Make us your home page

A surefire state revenue generator? Selling your driving records

TALLAHASSEE — While sluggish sales tax receipts may have forced the state to slash government spending again this year, one source of revenue continues to pay out:

Your name, address and driving history.

The state of Florida made $73 million from July 1, 2010, to June 30, 2011, by selling drivers license information to private companies, according to new information released by the Department of Highway Safety and Motor Vehicles.

The selling of personal information of Florida's 15.5 million licensed drivers has been on the books for decades, state officials say, and is common practice across the country. And if the state didn't sell it, Florida would have to give it away for free, because the information is a public record.

But the transaction has become the target of at least one group, who wants the process discontinued.

The American Civil Liberties Union of Florida is urging Gov. Rick Scott to terminate the agency's contracts with vendors who receive driver information. In a letter Friday, executive director Howard Simon asked Scott to end the practice because Simon says it lacks oversight and violates Floridians' expectation of privacy.

"As governor, you should protect our personal information, not sell it," Simon said. "Just because the state can do something does not mean the state should do it."

Scott's office did not return a call seeking comment.

Who buys the information?

Auto manufacturers that need to tell customers about product recalls. Or insurance companies that ask for customers' driver records for underwriting purposes. Or towing companies that need to get in touch with the owners of abandoned or towed vehicles. And bus lines and school board leaders that want histories of drivers who operate their vehicles.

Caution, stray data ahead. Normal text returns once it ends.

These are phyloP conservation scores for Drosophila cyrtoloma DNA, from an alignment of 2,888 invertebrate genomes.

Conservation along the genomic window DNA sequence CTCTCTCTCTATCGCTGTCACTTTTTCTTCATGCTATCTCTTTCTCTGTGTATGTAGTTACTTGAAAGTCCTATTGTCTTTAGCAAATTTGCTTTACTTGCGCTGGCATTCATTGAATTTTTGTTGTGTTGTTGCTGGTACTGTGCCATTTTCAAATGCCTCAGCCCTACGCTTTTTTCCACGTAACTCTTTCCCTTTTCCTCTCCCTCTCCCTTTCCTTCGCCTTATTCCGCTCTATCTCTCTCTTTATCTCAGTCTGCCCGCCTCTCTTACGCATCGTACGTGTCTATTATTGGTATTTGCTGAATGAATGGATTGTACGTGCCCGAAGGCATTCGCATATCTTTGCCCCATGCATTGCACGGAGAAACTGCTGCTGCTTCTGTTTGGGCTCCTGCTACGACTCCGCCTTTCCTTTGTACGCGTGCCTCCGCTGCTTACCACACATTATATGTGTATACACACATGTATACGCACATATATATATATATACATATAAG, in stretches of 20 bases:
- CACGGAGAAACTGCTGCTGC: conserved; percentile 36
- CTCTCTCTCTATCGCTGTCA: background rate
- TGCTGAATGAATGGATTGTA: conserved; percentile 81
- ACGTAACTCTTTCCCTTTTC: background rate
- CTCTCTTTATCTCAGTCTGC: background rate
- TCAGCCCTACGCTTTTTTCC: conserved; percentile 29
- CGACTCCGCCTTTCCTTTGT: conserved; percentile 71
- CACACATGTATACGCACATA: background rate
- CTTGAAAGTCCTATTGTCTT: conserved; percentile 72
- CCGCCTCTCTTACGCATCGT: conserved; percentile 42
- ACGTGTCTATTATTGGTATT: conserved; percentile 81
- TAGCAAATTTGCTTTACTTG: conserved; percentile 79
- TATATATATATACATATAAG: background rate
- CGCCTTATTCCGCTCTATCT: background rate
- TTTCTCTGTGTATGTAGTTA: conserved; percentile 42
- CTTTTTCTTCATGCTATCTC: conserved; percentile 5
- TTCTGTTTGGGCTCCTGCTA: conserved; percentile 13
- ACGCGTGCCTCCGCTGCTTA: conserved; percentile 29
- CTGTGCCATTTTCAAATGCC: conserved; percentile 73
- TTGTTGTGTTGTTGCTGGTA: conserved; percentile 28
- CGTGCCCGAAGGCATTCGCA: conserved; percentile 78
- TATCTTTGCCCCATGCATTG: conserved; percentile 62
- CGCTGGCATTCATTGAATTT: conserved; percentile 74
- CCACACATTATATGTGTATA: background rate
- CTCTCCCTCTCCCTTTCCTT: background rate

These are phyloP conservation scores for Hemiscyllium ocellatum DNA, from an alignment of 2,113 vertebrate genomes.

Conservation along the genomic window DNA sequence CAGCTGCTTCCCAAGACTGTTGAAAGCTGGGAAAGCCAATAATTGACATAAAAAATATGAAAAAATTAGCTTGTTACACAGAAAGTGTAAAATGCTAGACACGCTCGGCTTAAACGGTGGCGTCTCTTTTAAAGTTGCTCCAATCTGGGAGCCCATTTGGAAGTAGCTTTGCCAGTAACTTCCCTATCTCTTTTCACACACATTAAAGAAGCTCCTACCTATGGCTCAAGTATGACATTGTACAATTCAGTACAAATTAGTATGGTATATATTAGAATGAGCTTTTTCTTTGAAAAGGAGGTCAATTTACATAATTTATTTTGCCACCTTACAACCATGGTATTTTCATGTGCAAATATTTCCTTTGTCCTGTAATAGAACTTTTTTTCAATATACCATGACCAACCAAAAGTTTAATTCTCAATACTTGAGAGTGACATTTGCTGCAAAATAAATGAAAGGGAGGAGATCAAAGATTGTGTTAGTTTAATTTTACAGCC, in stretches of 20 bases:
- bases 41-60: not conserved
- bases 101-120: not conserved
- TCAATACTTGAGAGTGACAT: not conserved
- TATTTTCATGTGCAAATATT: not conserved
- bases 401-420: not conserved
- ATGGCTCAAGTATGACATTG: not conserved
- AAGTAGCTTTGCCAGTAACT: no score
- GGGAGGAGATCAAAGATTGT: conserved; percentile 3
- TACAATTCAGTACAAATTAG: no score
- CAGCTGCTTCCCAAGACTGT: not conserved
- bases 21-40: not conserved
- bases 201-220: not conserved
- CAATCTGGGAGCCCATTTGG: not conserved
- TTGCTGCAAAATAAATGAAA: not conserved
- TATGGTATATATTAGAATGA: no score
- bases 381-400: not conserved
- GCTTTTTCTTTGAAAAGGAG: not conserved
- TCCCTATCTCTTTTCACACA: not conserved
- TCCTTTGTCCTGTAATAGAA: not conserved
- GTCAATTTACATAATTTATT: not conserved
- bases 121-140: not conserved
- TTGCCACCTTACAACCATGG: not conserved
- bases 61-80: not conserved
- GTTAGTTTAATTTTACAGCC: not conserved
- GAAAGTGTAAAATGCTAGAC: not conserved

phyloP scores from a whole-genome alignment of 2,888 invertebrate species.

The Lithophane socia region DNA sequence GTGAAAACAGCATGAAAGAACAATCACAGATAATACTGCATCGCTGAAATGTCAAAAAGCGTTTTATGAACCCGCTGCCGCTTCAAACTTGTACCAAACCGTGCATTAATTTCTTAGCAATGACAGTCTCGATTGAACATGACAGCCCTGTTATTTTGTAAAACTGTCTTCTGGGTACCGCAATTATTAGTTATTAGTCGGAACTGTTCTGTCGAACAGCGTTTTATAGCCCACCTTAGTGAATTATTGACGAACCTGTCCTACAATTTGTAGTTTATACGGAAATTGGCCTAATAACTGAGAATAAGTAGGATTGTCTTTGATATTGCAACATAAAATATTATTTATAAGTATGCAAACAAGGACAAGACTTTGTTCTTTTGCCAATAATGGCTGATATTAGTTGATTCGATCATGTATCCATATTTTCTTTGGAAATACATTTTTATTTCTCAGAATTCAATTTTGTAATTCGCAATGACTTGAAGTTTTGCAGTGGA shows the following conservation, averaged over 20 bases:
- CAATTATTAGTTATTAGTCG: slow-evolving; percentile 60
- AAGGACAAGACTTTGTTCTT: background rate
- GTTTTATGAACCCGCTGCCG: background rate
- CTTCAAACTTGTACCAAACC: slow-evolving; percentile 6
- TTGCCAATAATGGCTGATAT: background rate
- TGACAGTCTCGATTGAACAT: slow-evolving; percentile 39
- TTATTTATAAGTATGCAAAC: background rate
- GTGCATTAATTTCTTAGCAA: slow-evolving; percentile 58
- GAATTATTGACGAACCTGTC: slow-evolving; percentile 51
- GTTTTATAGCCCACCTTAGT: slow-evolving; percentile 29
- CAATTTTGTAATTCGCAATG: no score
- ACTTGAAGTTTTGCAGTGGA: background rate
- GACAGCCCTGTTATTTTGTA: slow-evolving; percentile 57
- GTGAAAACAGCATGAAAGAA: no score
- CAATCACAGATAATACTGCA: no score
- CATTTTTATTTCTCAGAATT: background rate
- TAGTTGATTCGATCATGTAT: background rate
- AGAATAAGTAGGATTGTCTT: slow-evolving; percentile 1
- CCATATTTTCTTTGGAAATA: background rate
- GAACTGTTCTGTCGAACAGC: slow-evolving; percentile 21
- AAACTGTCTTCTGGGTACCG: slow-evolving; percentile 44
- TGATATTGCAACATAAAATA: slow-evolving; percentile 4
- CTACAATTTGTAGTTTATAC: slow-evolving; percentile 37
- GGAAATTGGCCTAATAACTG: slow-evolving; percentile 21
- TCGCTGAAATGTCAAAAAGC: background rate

"The other option would be to provide it for free," said Courtney Heidelberg, the agency's spokeswoman. "It's a public record. We have to provide this information to the requestor."

Most of the profits come from selling electronic driver transcripts that contain records of citations and crashes. At $8 or $10 a record, the sales add up.

A small chunk also comes from selling "penny records," which are electronic files sold to data-mining firms like LexisNexis, ShadowSoft and Acxiom Information Security Services for 1 cent per record. Those records do not contain driver histories but do provide basic information like a driver's license number.

The agency does not release Social Security numbers or drivers' photographs, Heidelberg said. And it's against the law for businesses to use the information for marketing.

Law enforcement officers, child protection investigators, firefighters, judges, prosecutors and public defenders are among the public officials who can block their records from being sold.

The sales netted $73 million in the 2010-11 fiscal year, up $10 million from the year prior and more than double the agency's profits from preceding years.

The increase is largely the result of the Legislature raising the cost of obtaining driver transcripts, from $2 to $8 for three-year histories and $3 to $10 for complete histories.

Times researcher Natalie Watson contributed to this report. Reach Katie Sanders at (850) 224-7263 or